Tail Recursion In Python

Jul 26, 2016

Some programming languages are tail-recursive, essentially this means is that they're able to make optimizations to functions that return the result of calling themselves. That is, the function returns only a call to itself.

Confusing, I know, but stick with me. It turns out that most recursive functions can be reworked into the tail-call form. Here's an example of the factorial function in it's original form, then reworked into the tail-call form.

def factorial(n):
  if n == 0: return 1
  else: return factorial(n-1) * n

def tail_factorial(n, accumulator=1):
  if n == 0: return accumulator
  else: return tail_factorial(n-1, accumulator * n)

They both look similar, and in fact the original even looks like it's in the tail call form, but since there's that pesky multiplication which is outside of the recursive call it can't be optimized away. In the non-tail version the computer needs to keep track of the number you're going to multiply it with, whereas in the tail-call version the computer can realize that the only work left to do is another function call and it can forget about all of the variables and state used in the current function (or if it's really smart, it can re-use the memory of the last function call for the new one)

This is all great, but there's a problem with that example, namely that python doesn't support tail-call optimization. There's a few reasons for this, the simplest of which is just that python is built more around the idea of iteration than recursion.

But hey, I don't really care if this is something we should or shouldn't be doing, I'm just curious if we can! Let's see if we can make it happen.

# factorial.py
from tail_recursion import tail_recursive, recurse

# Normal recursion depth maxes out at 980, this one works indefinitely
def factorial(n, accumulator=1):
    if n == 0:
        return accumulator
    recurse(n-1, accumulator=accumulator*n)
# tail_recursion.py
class Recurse(Exception):
    def __init__(self, *args, **kwargs):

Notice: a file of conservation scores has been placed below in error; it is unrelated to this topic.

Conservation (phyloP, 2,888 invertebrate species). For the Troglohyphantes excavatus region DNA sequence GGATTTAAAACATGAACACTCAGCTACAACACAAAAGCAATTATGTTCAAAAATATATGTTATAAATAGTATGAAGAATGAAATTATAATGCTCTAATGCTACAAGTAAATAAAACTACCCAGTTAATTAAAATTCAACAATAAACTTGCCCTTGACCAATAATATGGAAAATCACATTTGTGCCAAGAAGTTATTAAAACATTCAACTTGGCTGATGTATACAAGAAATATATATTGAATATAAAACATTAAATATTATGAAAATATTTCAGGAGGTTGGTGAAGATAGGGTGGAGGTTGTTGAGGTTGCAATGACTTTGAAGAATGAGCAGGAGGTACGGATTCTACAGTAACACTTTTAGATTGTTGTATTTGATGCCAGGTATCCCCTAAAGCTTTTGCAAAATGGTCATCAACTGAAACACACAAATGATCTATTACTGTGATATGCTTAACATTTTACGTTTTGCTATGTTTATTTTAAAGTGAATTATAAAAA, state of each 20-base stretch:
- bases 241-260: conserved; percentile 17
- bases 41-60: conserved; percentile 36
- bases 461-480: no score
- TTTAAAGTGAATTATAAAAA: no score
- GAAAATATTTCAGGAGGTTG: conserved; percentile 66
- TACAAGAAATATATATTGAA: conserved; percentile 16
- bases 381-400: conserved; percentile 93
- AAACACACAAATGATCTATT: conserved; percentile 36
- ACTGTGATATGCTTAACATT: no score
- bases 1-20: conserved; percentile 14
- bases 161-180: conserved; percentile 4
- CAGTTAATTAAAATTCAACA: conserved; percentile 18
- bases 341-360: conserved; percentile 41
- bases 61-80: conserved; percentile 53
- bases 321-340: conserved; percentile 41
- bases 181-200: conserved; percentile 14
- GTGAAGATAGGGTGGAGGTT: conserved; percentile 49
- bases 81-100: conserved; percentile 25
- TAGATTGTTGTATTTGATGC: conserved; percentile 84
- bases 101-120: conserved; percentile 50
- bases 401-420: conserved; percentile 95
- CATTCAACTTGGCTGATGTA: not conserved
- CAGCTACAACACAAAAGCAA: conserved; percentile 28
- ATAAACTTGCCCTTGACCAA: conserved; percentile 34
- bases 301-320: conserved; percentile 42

self.args = args
        self.kwargs = kwargs

def recurse(*args, **kwargs):
    raise Recurse(*args, **kwargs)
def tail_recursive(f):
    def decorated(*args, **kwargs):
        while True:
                return f(*args, **kwargs)
            except Recurse as r:
                args = r.args
                kwargs = r.kwargs
    return decorated

Now, don't get scared by decorators if you haven't seen them before, in fact go read about them now, basically they're functions which are called on other functions and change the behaviour in some way.

This decorator will call the function it's given and will check to see if it wants to 'recurse'. We signal a 'recursion' by simply raising an exception with the arguments we'd like to recurse with. Then our decorator simply unpacks the variables from the exception and tries calling the function again.

Eventually we'll reach our exit condition (we hope) and the function will return instead of raising an exception. At this point the decorator just passes along that return value to whoever was asking for it.

This particular method helps out with doing recursive calls in python because python has a rather small limit to how many recursive calls can be made (typically ~1000). The reason for this limit is (among other things) doing recursive calls takes a lot of memory and resources because each frame in the call stack must be persisted until the call is complete. Our decorator gets around that problem by continually entering and exiting a single call, so technically our function isn't actually recursive anymore and we avoid the limits.

I tested out both versions, the normal version hits the tail-recursion limit at factorial(980) whereas the tail-recursive version will happily compute numbers as large as your computer can handle.

There's an alternative approach that actually uses stack introspection to do it, but it's a bit more complex than the one we built here.

Hope you learned something, cheers!

Hopefully you learned something 🤞! If you did, please consider checking out my book: It teaches the principles of using optics in Haskell and other functional programming languages and takes you all the way from an beginner to wizard in all types of optics! You can get it here. Every sale helps me justify more time writing blog posts like this one and helps me to continue writing educational functional programming content. Cheers!